New Cookbooks to Try and to Gift
Is it just us, or is there something about the autumn season that calls for long afternoons in the kitchen trying out new ingredients and perfecting favorite dishes? Here at the store, when a new cookbook catches our eye, we like to try a recipe or two and share it among our booksellers at our weekly staff meetings, which have been particularly tasty lately. Here, we've collected ten of our recent favorite cookbooks, each full of tasty recipes and mouthwatering pictures. Try one out for yourself as you design a menu for a family gathering, or have us wrap one up for the epicurean on your holiday list — it's the most delicious time of the year.
by Lois Ellen Frank
Years ago, I read a novel set in the Midwest in a restaurant where the the protagonist's parents had separate kitchens: One only cooked with ingredients from the "old world" and the other only cooked with ingredients from the "new world." Fast forward a few years, and I fell in love with Robin Wall Kimmerer's Braiding Sweetgrass. So I was immediately drawn to this in-depth study of using native plants in cooking. Frank provides lengthy, fascinating introductions to different foods that were part of the Native diet — from the harvesting to the seed saving. From this book, we have enjoyed two healthy bowls (zucchini, quinoa, and pinon salad, and sweet potato, kale, and wild rice). Both were easy to make. My good friend Marta just recently brought us chile powder from her New Mexico trip. And I went to the intensive resource guide in the back to order Bineshii Ghost Wild Rice. What a treat. For the staff birthdays, it was pumpkin and ginger scones. Get adventurous, learn things, and eat well!
by Kathy Tsaples
Kathy Tsaples’ parents fled war-ravaged Greece for Australia with no money, no language skills, and only one suitcase. Despite hardships, they managed to make a sweet life with family gatherings centered around delicious Greek food. As Tsaples says, “My most beautiful memories are those created around the kitchen and dinner table.” After surviving a stage 3 cancer diagnosis as an adult, Tsaples took life by the reins and decided to open Sweet Greek in the Prahran Market in Melbourne to share her heritage and love of Greek food. It and this cookbook have been wildly popular in Australia. Now, a North American version has been released. Recipes from Tsaples’ mother, family, and friends are organized around feasts from the Greek Orthodox calendar, winter meals, and sweets. I made Melitsanosalata (Eggplant Dip) this week which received rave reviews from Blue Willow Bookshop staff. I will make it again… and again. Hmm… what’s next? The photography is beautiful; the recipes enticing. It will be hard to choose.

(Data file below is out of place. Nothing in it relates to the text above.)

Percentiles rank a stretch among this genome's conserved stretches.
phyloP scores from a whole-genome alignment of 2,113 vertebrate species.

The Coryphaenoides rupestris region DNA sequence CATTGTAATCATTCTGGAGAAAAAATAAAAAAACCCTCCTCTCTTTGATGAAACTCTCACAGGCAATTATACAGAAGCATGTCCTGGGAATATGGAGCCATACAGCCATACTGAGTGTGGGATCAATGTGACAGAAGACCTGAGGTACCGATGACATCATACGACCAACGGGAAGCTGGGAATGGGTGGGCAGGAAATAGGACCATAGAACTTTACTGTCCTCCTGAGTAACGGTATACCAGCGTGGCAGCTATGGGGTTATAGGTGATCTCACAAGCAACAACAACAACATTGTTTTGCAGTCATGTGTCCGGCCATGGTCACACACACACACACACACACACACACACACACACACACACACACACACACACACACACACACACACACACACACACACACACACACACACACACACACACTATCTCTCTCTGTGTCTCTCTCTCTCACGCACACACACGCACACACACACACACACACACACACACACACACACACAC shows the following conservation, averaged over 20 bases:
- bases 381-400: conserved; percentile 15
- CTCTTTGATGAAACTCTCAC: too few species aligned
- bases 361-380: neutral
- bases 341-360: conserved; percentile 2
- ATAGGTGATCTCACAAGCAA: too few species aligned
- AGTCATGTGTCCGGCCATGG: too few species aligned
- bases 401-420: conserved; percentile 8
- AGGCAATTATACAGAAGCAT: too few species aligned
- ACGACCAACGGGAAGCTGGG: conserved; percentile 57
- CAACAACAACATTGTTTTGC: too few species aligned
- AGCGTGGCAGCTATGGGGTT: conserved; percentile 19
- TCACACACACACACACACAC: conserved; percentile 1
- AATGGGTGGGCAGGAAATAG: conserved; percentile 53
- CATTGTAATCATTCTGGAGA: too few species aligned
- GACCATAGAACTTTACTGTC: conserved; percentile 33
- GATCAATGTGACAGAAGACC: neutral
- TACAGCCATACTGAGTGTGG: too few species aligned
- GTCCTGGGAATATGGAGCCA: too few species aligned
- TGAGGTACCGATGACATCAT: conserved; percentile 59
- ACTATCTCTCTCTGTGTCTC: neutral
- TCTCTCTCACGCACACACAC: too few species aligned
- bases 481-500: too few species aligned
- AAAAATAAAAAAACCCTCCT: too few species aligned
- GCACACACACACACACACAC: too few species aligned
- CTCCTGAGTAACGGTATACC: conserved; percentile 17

by Martin Walker & Julia Watson
In case you’re unfamiliar with the series of novels Bruno, Chief of Police, Bruno presides over a small village in the Périgord (Dordogne) region of southern France. He is as adept at whipping up a truffled omelet as he is at solving crimes. Foodies and Francophiles are in for a treat, because now there is a cookbook of Bruno’s favorite recipes that features beautiful photographs and stories of this region. Pair it with a novel as a gift or keep it for yourself to enjoy with a glass of French wine. Bon appétit!
by David Atherton; illustrated by Harry Woodgate
Great British Baking Show Winner David Atherton's new baking book for children and those who like to bake with them is a winner for these two novice bakers. We've tried several recipes and have shared them at staff meetings. Recipes are straightforward and easy to follow, with charming illustrations. Many recipes contain whole grains and sweeteners other than white sugar. A tasty baking book for all ages!
—Cathy & Caroline
by Rebecca Grasley, with Willy Blackmore
If you’re in California, Arizona, Japan, or Saudi Arabia, you have the opportunity to visit The Pie Hole for a pie experience. If not, Pie Is Messy is a new cookbook that will give you the recipes to create that experience for yourself and endear others to you for delighting them. Born from the dream of Becky Grasley to have a little pie shop to share her love for pies, her son and his restaurant friend helped Becky set up shop in the Los Angeles Arts District. From there, it’s grown more than Becky expected. Now, with a lifetime of experience in pie baking, Becky shares 100 recipes for fairly simple, smile-inducing pies. There are old school pies like many of us grew up eating and new school pies which are more inventive and contemporary. With the basic recipe for a double crust, you can make one pie now and have a crust ready to go in the freezer for a quick pie later. Have some fun and start rolling!
by JJ Johnson & Danica Novgorodoff